Commenting on the Department for Education’s campaign to attract early years workers, Daniel Kebede, General Secretary of the National Education Union, said:
"The early years sector has faced a long-standing recruitment and retention crisis. Any new remuneration is welcome to workers in this disgracefully low-paid sector. but this money does not get anywhere near what is needed to ensure our settings are well-staffed and ready for funded hour expansion.
"The announcement has all the signs of a desperate attempt to deal with a crisis of provision which everyone outside government has long seen coming. It may help with recruitment, but it will certainly do nothing for staff retention.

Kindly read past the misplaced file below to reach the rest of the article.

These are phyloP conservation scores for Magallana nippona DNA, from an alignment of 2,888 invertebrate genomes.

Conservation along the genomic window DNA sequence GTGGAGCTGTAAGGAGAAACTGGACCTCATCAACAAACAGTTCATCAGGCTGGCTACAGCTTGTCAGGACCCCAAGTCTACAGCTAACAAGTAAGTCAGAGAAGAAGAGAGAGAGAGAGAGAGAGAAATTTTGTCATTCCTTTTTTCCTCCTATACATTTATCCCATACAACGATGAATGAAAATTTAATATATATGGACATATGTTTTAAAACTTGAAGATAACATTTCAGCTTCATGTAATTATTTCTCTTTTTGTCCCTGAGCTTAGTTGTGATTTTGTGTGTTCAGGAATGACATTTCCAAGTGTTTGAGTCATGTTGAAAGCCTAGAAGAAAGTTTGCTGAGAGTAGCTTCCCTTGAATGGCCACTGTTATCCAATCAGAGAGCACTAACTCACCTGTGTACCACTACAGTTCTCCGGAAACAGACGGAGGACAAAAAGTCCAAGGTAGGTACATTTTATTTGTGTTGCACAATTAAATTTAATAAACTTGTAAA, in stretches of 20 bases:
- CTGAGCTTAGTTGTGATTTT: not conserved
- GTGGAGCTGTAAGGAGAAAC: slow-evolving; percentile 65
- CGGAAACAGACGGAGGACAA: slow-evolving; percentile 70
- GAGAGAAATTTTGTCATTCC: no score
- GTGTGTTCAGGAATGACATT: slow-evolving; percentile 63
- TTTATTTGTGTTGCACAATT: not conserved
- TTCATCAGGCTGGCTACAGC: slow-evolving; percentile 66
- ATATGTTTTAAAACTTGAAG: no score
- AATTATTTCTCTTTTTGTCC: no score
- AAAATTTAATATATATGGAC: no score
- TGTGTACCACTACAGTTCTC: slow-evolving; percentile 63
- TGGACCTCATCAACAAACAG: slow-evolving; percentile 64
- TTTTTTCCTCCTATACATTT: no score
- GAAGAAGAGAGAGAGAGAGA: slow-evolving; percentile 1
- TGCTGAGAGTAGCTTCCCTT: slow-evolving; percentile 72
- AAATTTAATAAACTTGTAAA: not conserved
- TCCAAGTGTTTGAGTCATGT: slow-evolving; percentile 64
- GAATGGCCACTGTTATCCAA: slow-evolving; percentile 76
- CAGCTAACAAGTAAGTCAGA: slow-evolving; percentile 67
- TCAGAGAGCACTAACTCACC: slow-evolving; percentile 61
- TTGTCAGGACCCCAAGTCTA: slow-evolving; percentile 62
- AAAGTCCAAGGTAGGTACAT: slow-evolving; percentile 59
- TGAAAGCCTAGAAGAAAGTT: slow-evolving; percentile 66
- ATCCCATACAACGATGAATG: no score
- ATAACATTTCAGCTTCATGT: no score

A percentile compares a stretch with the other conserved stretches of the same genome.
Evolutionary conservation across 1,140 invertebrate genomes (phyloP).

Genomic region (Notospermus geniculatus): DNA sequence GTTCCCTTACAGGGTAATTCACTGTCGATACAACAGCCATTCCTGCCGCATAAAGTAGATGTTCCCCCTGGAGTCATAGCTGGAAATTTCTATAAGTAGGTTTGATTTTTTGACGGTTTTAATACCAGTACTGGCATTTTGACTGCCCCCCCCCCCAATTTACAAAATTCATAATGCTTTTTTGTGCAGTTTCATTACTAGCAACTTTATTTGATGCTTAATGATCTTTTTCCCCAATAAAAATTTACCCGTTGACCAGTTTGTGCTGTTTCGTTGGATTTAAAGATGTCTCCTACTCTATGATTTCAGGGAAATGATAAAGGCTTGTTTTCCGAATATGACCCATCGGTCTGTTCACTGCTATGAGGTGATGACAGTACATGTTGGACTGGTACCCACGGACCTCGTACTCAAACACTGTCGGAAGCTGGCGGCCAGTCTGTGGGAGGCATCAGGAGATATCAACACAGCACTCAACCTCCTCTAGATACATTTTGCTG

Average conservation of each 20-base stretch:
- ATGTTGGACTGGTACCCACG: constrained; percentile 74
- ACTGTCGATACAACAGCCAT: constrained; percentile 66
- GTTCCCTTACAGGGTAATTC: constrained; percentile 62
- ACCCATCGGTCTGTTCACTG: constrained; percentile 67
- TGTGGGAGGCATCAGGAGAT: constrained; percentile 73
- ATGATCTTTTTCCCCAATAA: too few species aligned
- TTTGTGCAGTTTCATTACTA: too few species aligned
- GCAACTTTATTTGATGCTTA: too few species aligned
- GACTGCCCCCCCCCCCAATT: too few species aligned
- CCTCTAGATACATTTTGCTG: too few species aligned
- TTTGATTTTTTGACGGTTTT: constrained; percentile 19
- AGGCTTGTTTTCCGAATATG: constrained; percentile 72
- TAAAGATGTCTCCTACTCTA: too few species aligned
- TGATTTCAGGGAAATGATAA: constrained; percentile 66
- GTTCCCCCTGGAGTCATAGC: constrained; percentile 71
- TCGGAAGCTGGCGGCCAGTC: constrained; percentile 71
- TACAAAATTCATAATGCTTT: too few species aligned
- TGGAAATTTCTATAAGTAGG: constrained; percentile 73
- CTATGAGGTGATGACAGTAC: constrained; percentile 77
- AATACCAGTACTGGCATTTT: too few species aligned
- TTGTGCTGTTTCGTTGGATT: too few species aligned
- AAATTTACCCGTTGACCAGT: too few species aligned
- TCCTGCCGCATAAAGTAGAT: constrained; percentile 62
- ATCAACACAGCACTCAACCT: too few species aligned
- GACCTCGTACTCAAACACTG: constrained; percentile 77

"We completely agree that early years professionals are some of the most important people in children’s lives. They should be rewarded with better pay in every pay packet - not just a one-off payment.
"The government also must recognise early years professionals for what they do - which is not childcare alone - it’s educating our youngest children to give them the best start in life.
"The government must also address the ongoing funding crisis affecting the early years sector. Funded hours expansions are not achievable if settings cannot afford to stay open. Maintained Nursery schools, which provide the highest quality of early education, face additional funding pressures; the government must do more to support their long-term future."